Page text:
Times Union job fair unites recruiters, prospective employees

Tuesday, October 10th, 2017 - Resume

Colonie

Clutching a stack of resumes and a leather binder, Alisha Deen set out to find work at the Times Union Job Fair on Monday.

The stay-at-home mother of two has been looking for a part-time job for more than a year. Deen, who lives in Guilderland, holds bachelor’s and master’s degrees and has worked for several nonprofits.

Filling out applications online had yielded few leads. She visited four booths at the fair.


“Without connections at these companies, it’s difficult. I keep not making the cut,” she said. “I came to this fair because I was trying to think outside the box.”

Deen was among several hundred people who attended the fair at the Albany Marriott Hotel on Wolf Road. The crowd milling around in dark suits and pencil skirts was a mix of all ages and backgrounds, united by their quest to secure a job.

Representatives from nearly 70 companies stood behind tables covered with brochures, water bottles and lanyards. They emphasized strong interpersonal skills, such as an employee’s ability to get along with coworkers, and dedication to customer service.

From 10 a.m. to 4 p.m., they answered questions and accepted resumes from dozens of prospective employees, hoping to emerge with one or two promising candidates.

“There’s a lot of people that have an interest in serving,” said Staff Sgt. Nicholas Curtis, recruiter for the New York Army National Guard. “If we get one to three people, it’s a good day.”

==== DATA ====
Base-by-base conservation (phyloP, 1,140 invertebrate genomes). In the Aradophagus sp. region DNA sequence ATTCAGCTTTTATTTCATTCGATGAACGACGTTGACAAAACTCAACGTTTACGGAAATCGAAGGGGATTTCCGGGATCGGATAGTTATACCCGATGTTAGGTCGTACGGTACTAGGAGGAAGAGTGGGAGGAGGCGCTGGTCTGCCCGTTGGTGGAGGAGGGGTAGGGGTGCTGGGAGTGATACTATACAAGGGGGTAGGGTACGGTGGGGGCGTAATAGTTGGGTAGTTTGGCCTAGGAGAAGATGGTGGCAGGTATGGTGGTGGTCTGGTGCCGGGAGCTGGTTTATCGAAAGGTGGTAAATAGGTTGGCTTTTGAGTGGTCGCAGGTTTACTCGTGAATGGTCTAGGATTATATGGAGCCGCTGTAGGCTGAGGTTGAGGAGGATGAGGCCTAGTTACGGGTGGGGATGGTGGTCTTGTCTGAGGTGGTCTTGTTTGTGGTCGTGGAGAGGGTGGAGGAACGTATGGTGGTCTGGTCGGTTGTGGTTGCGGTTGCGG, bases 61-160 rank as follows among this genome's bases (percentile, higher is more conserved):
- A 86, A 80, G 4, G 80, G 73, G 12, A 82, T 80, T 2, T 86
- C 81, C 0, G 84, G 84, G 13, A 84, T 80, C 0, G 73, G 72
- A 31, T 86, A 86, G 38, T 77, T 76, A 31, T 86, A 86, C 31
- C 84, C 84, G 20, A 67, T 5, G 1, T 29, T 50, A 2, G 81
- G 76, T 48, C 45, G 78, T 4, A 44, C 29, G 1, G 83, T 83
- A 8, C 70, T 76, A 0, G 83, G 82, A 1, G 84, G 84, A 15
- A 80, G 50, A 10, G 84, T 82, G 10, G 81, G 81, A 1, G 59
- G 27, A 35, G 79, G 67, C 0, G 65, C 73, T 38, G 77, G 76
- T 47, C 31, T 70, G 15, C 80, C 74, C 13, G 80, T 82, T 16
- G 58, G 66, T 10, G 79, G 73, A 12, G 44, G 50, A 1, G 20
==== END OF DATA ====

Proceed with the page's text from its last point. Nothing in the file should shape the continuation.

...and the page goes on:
“We got one hire out of the last job fair we went to,” said Michelle Prisco, human resources manager at Bellevue Builders Supply.

The Schenectady-based company, which sells building materials and offers design and installation services, is looking for an escort driver, a warehouse associate and kitchen and bathroom designers. Employees have to be available for Saturday shifts, which is off-putting for some applicants, Prisco said.

“The most important things are open-mindedness and customer service skills,” she said.

Poestenkill resident Lizette Strait has applied for full-time positions in marketing and writing through LinkedIn, Monster and other career websites, but came to the job fair hoping to meet the people on the other side of the screen.

“Online, it’s faceless, emotionless,” Strait said. “Employers want to get to know the personality of the person looking, so this is more advantageous. It’s like a meet-and-greet.”

She stopped by five booths, talked to company representatives and dropped off her resume and business cards. She plans to keep hunting and filling out more applications.

“You have to look at everything,” Strait said. “You just never know.”

[email protected] • 518-454-5018 • @madisoniszler

 

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